Study objectives: A study was conducted to evaluate the relative efficacy of three non-narcotic agents, chloropromazine, lidocaine, and dihydroergotamine, in the treatment of migraine headache in an emergency department setting.
Design: The trial was randomized and single blinded.
Setting: The study was conducted in two university-affiliated EDs.
Type of participants: All patients had an isolated diagnosis of common or classic migraine.
Interventions: Patients were pretreated with 500 mL (IV) normal saline before randomization. Study drugs as administered were dihydroergotamine 1 mg IV repeated after 30 minutes if the initial response was inadequate; lidocaine 50 mg IV at 20-minute intervals to a maximum total dose of 150 mg as required; or chloropromazine 12.5 mg IV repeated at 20-minute intervals to a total maximum dose of 37.5 mg as required. Patients were asked to grade headache severity on a ten-point scale before and one hour after the initiation of therapy. Follow-up by phone was sought the following day.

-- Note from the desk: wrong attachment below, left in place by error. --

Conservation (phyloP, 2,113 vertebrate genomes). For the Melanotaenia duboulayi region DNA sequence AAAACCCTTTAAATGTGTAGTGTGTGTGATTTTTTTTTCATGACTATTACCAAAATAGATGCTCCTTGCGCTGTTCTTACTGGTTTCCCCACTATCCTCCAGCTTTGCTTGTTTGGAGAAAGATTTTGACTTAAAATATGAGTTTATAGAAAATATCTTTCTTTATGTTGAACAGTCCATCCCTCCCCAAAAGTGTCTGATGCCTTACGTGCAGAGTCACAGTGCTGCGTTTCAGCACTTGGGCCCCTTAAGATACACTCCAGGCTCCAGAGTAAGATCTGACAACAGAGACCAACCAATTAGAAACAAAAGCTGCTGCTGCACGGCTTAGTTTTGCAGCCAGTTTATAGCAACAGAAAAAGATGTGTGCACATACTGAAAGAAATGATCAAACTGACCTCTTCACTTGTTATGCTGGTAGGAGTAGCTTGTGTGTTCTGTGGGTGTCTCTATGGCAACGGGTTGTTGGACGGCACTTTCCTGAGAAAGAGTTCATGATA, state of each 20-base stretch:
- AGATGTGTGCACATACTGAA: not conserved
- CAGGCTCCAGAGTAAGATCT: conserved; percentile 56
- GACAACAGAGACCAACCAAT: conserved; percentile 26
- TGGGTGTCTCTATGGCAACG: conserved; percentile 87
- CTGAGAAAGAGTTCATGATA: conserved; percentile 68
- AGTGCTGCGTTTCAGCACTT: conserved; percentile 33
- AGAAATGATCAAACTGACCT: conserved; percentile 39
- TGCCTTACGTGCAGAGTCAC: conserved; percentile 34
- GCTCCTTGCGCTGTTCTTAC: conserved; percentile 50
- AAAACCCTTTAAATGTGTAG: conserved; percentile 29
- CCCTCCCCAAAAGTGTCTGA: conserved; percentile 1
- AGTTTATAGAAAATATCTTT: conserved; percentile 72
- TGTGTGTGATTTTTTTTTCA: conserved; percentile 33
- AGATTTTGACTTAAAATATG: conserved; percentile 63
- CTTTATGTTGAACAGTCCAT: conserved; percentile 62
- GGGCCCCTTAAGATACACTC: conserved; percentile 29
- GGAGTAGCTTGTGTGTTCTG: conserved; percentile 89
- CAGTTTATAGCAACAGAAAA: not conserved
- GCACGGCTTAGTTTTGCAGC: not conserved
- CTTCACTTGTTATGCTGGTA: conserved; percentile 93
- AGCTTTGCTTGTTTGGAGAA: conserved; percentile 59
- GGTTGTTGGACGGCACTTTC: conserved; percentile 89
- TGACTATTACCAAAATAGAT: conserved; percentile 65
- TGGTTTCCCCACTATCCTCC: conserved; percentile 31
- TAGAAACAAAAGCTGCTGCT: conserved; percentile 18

Measurements and main results: Of 76 patients completing the trial, 24 were randomized to receive chloropromazine, 26 to receive dihydroergotamine, and 26 to receive lidocaine. Reduction in mean headache intensity was significantly better among those treated with chloropromazine (P less than .005). Persistent headache relief was experienced by 16 of the chloropromazine-treated patients (88.9%) contacted at 12 to 24 hours follow-up compared with ten of the dihydroergotamine-treated patients (52.6%) and five of the lidocaine-treated group (29.4%).
Conclusion: The relative effectiveness of these three antimigraine therapies appears to favor chloropromazine in measures of headache relief, incidence of headache rebound, and patient satisfaction with therapy.